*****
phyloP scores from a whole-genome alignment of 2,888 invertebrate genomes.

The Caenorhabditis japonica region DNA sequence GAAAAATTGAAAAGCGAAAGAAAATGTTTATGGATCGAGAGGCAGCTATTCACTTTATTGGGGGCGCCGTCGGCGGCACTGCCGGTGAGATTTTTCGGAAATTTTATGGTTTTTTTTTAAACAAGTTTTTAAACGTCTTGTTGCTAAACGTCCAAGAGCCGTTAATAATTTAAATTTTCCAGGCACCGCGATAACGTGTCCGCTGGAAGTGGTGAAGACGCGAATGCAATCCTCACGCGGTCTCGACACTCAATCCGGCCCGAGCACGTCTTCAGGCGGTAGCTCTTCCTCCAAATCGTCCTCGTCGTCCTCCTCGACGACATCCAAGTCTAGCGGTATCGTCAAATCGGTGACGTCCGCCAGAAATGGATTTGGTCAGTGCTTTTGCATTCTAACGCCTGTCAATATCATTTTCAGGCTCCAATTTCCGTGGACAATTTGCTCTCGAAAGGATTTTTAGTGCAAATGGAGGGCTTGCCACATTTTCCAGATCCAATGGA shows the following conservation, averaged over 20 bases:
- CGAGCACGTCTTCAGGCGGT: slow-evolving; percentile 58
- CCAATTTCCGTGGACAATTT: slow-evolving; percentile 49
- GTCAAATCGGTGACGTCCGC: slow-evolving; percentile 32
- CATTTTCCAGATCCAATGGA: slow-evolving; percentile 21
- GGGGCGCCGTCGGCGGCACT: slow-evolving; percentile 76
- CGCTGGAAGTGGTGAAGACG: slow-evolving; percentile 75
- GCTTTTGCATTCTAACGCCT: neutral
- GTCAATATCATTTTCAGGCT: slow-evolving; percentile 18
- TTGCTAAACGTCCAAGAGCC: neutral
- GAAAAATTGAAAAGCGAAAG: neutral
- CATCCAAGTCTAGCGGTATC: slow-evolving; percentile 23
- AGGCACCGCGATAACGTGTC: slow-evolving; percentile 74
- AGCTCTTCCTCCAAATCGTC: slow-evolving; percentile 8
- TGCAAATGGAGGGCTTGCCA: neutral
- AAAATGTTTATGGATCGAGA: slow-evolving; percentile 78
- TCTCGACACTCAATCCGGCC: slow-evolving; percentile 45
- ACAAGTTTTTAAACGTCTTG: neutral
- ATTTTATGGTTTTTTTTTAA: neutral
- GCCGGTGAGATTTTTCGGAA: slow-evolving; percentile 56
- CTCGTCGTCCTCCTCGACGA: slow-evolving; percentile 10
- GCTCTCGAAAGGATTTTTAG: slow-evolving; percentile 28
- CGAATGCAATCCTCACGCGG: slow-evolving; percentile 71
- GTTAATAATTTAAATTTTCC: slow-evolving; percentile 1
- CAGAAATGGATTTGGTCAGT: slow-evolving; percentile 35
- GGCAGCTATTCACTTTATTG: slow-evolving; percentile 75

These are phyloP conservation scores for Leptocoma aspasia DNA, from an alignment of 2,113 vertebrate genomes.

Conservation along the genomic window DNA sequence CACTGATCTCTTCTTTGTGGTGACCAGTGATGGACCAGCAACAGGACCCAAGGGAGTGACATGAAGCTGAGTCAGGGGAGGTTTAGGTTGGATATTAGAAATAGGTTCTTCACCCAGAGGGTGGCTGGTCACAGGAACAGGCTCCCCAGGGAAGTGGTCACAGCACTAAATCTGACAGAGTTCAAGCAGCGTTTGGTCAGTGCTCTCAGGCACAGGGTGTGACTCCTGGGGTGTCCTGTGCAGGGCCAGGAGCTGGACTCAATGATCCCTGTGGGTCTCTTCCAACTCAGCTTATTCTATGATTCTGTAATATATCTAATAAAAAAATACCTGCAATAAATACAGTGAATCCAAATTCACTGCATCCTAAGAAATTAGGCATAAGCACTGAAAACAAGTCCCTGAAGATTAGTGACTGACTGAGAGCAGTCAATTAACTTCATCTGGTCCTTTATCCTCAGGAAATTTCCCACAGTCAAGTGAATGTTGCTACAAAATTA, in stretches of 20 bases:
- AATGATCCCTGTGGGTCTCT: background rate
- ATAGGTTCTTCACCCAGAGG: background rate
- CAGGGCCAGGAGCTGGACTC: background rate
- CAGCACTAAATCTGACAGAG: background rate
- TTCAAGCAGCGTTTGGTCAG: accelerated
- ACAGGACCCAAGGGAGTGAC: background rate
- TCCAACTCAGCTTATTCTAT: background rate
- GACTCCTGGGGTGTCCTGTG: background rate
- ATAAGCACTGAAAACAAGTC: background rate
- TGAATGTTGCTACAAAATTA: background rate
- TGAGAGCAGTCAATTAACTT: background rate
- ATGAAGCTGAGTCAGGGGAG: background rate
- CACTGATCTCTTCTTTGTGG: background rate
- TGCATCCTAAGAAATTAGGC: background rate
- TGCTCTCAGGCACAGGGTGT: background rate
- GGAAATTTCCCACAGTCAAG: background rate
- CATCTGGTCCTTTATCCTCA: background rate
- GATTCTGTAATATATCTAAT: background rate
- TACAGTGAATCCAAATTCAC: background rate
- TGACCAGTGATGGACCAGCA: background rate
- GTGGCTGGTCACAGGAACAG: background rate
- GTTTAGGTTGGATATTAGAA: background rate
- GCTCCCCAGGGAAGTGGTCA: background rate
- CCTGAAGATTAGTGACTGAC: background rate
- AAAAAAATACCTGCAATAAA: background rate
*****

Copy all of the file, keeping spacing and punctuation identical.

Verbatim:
phyloP scores from a whole-genome alignment of 2,888 invertebrate genomes.

The Caenorhabditis japonica region DNA sequence GAAAAATTGAAAAGCGAAAGAAAATGTTTATGGATCGAGAGGCAGCTATTCACTTTATTGGGGGCGCCGTCGGCGGCACTGCCGGTGAGATTTTTCGGAAATTTTATGGTTTTTTTTTAAACAAGTTTTTAAACGTCTTGTTGCTAAACGTCCAAGAGCCGTTAATAATTTAAATTTTCCAGGCACCGCGATAACGTGTCCGCTGGAAGTGGTGAAGACGCGAATGCAATCCTCACGCGGTCTCGACACTCAATCCGGCCCGAGCACGTCTTCAGGCGGTAGCTCTTCCTCCAAATCGTCCTCGTCGTCCTCCTCGACGACATCCAAGTCTAGCGGTATCGTCAAATCGGTGACGTCCGCCAGAAATGGATTTGGTCAGTGCTTTTGCATTCTAACGCCTGTCAATATCATTTTCAGGCTCCAATTTCCGTGGACAATTTGCTCTCGAAAGGATTTTTAGTGCAAATGGAGGGCTTGCCACATTTTCCAGATCCAATGGA shows the following conservation, averaged over 20 bases:
- CGAGCACGTCTTCAGGCGGT: slow-evolving; percentile 58
- CCAATTTCCGTGGACAATTT: slow-evolving; percentile 49
- GTCAAATCGGTGACGTCCGC: slow-evolving; percentile 32
- CATTTTCCAGATCCAATGGA: slow-evolving; percentile 21
- GGGGCGCCGTCGGCGGCACT: slow-evolving; percentile 76
- CGCTGGAAGTGGTGAAGACG: slow-evolving; percentile 75
- GCTTTTGCATTCTAACGCCT: neutral
- GTCAATATCATTTTCAGGCT: slow-evolving; percentile 18
- TTGCTAAACGTCCAAGAGCC: neutral
- GAAAAATTGAAAAGCGAAAG: neutral
- CATCCAAGTCTAGCGGTATC: slow-evolving; percentile 23
- AGGCACCGCGATAACGTGTC: slow-evolving; percentile 74
- AGCTCTTCCTCCAAATCGTC: slow-evolving; percentile 8
- TGCAAATGGAGGGCTTGCCA: neutral
- AAAATGTTTATGGATCGAGA: slow-evolving; percentile 78
- TCTCGACACTCAATCCGGCC: slow-evolving; percentile 45
- ACAAGTTTTTAAACGTCTTG: neutral
- ATTTTATGGTTTTTTTTTAA: neutral
- GCCGGTGAGATTTTTCGGAA: slow-evolving; percentile 56
- CTCGTCGTCCTCCTCGACGA: slow-evolving; percentile 10
- GCTCTCGAAAGGATTTTTAG: slow-evolving; percentile 28
- CGAATGCAATCCTCACGCGG: slow-evolving; percentile 71
- GTTAATAATTTAAATTTTCC: slow-evolving; percentile 1
- CAGAAATGGATTTGGTCAGT: slow-evolving; percentile 35
- GGCAGCTATTCACTTTATTG: slow-evolving; percentile 75

These are phyloP conservation scores for Leptocoma aspasia DNA, from an alignment of 2,113 vertebrate genomes.

Conservation along the genomic window DNA sequence CACTGATCTCTTCTTTGTGGTGACCAGTGATGGACCAGCAACAGGACCCAAGGGAGTGACATGAAGCTGAGTCAGGGGAGGTTTAGGTTGGATATTAGAAATAGGTTCTTCACCCAGAGGGTGGCTGGTCACAGGAACAGGCTCCCCAGGGAAGTGGTCACAGCACTAAATCTGACAGAGTTCAAGCAGCGTTTGGTCAGTGCTCTCAGGCACAGGGTGTGACTCCTGGGGTGTCCTGTGCAGGGCCAGGAGCTGGACTCAATGATCCCTGTGGGTCTCTTCCAACTCAGCTTATTCTATGATTCTGTAATATATCTAATAAAAAAATACCTGCAATAAATACAGTGAATCCAAATTCACTGCATCCTAAGAAATTAGGCATAAGCACTGAAAACAAGTCCCTGAAGATTAGTGACTGACTGAGAGCAGTCAATTAACTTCATCTGGTCCTTTATCCTCAGGAAATTTCCCACAGTCAAGTGAATGTTGCTACAAAATTA, in stretches of 20 bases:
- AATGATCCCTGTGGGTCTCT: background rate
- ATAGGTTCTTCACCCAGAGG: background rate
- CAGGGCCAGGAGCTGGACTC: background rate
- CAGCACTAAATCTGACAGAG: background rate
- TTCAAGCAGCGTTTGGTCAG: accelerated
- ACAGGACCCAAGGGAGTGAC: background rate
- TCCAACTCAGCTTATTCTAT: background rate
- GACTCCTGGGGTGTCCTGTG: background rate
- ATAAGCACTGAAAACAAGTC: background rate
- TGAATGTTGCTACAAAATTA: background rate
- TGAGAGCAGTCAATTAACTT: background rate
- ATGAAGCTGAGTCAGGGGAG: background rate
- CACTGATCTCTTCTTTGTGG: background rate
- TGCATCCTAAGAAATTAGGC: background rate
- TGCTCTCAGGCACAGGGTGT: background rate
- GGAAATTTCCCACAGTCAAG: background rate
- CATCTGGTCCTTTATCCTCA: background rate
- GATTCTGTAATATATCTAAT: background rate
- TACAGTGAATCCAAATTCAC: background rate
- TGACCAGTGATGGACCAGCA: background rate
- GTGGCTGGTCACAGGAACAG: background rate
- GTTTAGGTTGGATATTAGAA: background rate
- GCTCCCCAGGGAAGTGGTCA: background rate
- CCTGAAGATTAGTGACTGAC: background rate
- AAAAAAATACCTGCAATAAA: background rate